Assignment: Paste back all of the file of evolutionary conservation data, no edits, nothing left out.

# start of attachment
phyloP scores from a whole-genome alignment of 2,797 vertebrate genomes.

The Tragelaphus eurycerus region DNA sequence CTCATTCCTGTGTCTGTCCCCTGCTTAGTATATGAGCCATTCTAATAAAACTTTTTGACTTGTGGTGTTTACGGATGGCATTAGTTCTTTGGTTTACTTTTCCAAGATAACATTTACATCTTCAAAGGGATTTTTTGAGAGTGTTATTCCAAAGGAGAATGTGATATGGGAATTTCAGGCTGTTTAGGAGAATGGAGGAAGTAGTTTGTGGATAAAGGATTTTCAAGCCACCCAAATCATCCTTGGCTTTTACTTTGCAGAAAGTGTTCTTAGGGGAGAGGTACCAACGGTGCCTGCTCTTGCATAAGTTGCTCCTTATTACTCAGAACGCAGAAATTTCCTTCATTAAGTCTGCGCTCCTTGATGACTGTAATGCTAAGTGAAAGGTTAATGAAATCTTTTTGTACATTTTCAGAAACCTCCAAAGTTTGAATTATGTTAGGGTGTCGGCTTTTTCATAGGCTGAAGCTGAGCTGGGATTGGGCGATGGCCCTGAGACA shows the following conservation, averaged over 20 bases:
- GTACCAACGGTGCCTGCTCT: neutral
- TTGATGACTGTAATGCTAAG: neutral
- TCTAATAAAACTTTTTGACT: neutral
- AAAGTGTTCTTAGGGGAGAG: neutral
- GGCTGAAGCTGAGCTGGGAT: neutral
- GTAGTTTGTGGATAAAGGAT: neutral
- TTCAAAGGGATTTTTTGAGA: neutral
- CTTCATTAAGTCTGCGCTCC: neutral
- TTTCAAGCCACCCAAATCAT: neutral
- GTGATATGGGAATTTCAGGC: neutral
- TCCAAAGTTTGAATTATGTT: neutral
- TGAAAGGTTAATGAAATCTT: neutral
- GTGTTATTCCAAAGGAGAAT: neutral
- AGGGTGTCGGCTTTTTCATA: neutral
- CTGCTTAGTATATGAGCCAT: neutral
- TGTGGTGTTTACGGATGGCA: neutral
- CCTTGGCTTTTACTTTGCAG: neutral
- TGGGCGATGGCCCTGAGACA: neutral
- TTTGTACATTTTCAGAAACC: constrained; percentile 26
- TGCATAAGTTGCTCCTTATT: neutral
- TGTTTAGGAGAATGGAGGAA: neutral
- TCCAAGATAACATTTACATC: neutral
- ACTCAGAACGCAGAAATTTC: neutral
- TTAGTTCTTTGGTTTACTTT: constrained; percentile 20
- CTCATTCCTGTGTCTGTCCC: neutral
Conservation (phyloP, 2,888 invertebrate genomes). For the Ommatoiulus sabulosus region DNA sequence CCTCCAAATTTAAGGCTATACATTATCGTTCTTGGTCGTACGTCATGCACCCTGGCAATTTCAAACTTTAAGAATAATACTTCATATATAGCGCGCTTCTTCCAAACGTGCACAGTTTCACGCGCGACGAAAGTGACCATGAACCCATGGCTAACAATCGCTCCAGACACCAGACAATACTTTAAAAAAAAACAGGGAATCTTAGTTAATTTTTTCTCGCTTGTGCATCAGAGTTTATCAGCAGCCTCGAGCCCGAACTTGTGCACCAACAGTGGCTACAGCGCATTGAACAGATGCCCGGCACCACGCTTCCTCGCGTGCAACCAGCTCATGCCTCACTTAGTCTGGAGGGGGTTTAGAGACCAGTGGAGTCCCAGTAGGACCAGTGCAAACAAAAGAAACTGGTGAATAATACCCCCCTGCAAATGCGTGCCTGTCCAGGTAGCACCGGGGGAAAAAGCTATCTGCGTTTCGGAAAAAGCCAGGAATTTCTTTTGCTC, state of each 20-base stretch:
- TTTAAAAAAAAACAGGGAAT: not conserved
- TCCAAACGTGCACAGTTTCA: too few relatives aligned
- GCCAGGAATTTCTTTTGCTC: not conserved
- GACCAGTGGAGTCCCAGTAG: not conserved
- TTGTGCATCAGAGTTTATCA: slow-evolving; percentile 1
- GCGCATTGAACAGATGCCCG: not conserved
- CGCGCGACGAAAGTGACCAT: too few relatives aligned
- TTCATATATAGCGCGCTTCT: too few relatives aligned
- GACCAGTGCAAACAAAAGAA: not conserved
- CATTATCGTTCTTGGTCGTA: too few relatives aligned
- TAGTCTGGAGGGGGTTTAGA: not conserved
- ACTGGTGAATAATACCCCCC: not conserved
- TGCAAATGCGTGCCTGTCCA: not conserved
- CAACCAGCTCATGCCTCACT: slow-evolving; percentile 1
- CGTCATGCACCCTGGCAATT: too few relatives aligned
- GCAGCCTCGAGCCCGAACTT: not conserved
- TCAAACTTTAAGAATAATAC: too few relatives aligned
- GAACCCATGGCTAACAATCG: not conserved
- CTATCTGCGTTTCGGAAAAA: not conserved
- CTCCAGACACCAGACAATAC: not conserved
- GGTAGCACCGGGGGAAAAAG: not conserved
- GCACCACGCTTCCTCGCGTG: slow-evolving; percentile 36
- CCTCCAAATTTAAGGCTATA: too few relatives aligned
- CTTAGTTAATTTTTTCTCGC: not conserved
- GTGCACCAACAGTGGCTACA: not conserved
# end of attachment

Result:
phyloP scores from a whole-genome alignment of 2,797 vertebrate genomes.

The Tragelaphus eurycerus region DNA sequence CTCATTCCTGTGTCTGTCCCCTGCTTAGTATATGAGCCATTCTAATAAAACTTTTTGACTTGTGGTGTTTACGGATGGCATTAGTTCTTTGGTTTACTTTTCCAAGATAACATTTACATCTTCAAAGGGATTTTTTGAGAGTGTTATTCCAAAGGAGAATGTGATATGGGAATTTCAGGCTGTTTAGGAGAATGGAGGAAGTAGTTTGTGGATAAAGGATTTTCAAGCCACCCAAATCATCCTTGGCTTTTACTTTGCAGAAAGTGTTCTTAGGGGAGAGGTACCAACGGTGCCTGCTCTTGCATAAGTTGCTCCTTATTACTCAGAACGCAGAAATTTCCTTCATTAAGTCTGCGCTCCTTGATGACTGTAATGCTAAGTGAAAGGTTAATGAAATCTTTTTGTACATTTTCAGAAACCTCCAAAGTTTGAATTATGTTAGGGTGTCGGCTTTTTCATAGGCTGAAGCTGAGCTGGGATTGGGCGATGGCCCTGAGACA shows the following conservation, averaged over 20 bases:
- GTACCAACGGTGCCTGCTCT: neutral
- TTGATGACTGTAATGCTAAG: neutral
- TCTAATAAAACTTTTTGACT: neutral
- AAAGTGTTCTTAGGGGAGAG: neutral
- GGCTGAAGCTGAGCTGGGAT: neutral
- GTAGTTTGTGGATAAAGGAT: neutral
- TTCAAAGGGATTTTTTGAGA: neutral
- CTTCATTAAGTCTGCGCTCC: neutral
- TTTCAAGCCACCCAAATCAT: neutral
- GTGATATGGGAATTTCAGGC: neutral
- TCCAAAGTTTGAATTATGTT: neutral
- TGAAAGGTTAATGAAATCTT: neutral
- GTGTTATTCCAAAGGAGAAT: neutral
- AGGGTGTCGGCTTTTTCATA: neutral
- CTGCTTAGTATATGAGCCAT: neutral
- TGTGGTGTTTACGGATGGCA: neutral
- CCTTGGCTTTTACTTTGCAG: neutral
- TGGGCGATGGCCCTGAGACA: neutral
- TTTGTACATTTTCAGAAACC: constrained; percentile 26
- TGCATAAGTTGCTCCTTATT: neutral
- TGTTTAGGAGAATGGAGGAA: neutral
- TCCAAGATAACATTTACATC: neutral
- ACTCAGAACGCAGAAATTTC: neutral
- TTAGTTCTTTGGTTTACTTT: constrained; percentile 20
- CTCATTCCTGTGTCTGTCCC: neutral
Conservation (phyloP, 2,888 invertebrate genomes). For the Ommatoiulus sabulosus region DNA sequence CCTCCAAATTTAAGGCTATACATTATCGTTCTTGGTCGTACGTCATGCACCCTGGCAATTTCAAACTTTAAGAATAATACTTCATATATAGCGCGCTTCTTCCAAACGTGCACAGTTTCACGCGCGACGAAAGTGACCATGAACCCATGGCTAACAATCGCTCCAGACACCAGACAATACTTTAAAAAAAAACAGGGAATCTTAGTTAATTTTTTCTCGCTTGTGCATCAGAGTTTATCAGCAGCCTCGAGCCCGAACTTGTGCACCAACAGTGGCTACAGCGCATTGAACAGATGCCCGGCACCACGCTTCCTCGCGTGCAACCAGCTCATGCCTCACTTAGTCTGGAGGGGGTTTAGAGACCAGTGGAGTCCCAGTAGGACCAGTGCAAACAAAAGAAACTGGTGAATAATACCCCCCTGCAAATGCGTGCCTGTCCAGGTAGCACCGGGGGAAAAAGCTATCTGCGTTTCGGAAAAAGCCAGGAATTTCTTTTGCTC, state of each 20-base stretch:
- TTTAAAAAAAAACAGGGAAT: not conserved
- TCCAAACGTGCACAGTTTCA: too few relatives aligned
- GCCAGGAATTTCTTTTGCTC: not conserved
- GACCAGTGGAGTCCCAGTAG: not conserved
- TTGTGCATCAGAGTTTATCA: slow-evolving; percentile 1
- GCGCATTGAACAGATGCCCG: not conserved
- CGCGCGACGAAAGTGACCAT: too few relatives aligned
- TTCATATATAGCGCGCTTCT: too few relatives aligned
- GACCAGTGCAAACAAAAGAA: not conserved
- CATTATCGTTCTTGGTCGTA: too few relatives aligned
- TAGTCTGGAGGGGGTTTAGA: not conserved
- ACTGGTGAATAATACCCCCC: not conserved
- TGCAAATGCGTGCCTGTCCA: not conserved
- CAACCAGCTCATGCCTCACT: slow-evolving; percentile 1
- CGTCATGCACCCTGGCAATT: too few relatives aligned
- GCAGCCTCGAGCCCGAACTT: not conserved
- TCAAACTTTAAGAATAATAC: too few relatives aligned
- GAACCCATGGCTAACAATCG: not conserved
- CTATCTGCGTTTCGGAAAAA: not conserved
- CTCCAGACACCAGACAATAC: not conserved
- GGTAGCACCGGGGGAAAAAG: not conserved
- GCACCACGCTTCCTCGCGTG: slow-evolving; percentile 36
- CCTCCAAATTTAAGGCTATA: too few relatives aligned
- CTTAGTTAATTTTTTCTCGC: not conserved
- GTGCACCAACAGTGGCTACA: not conserved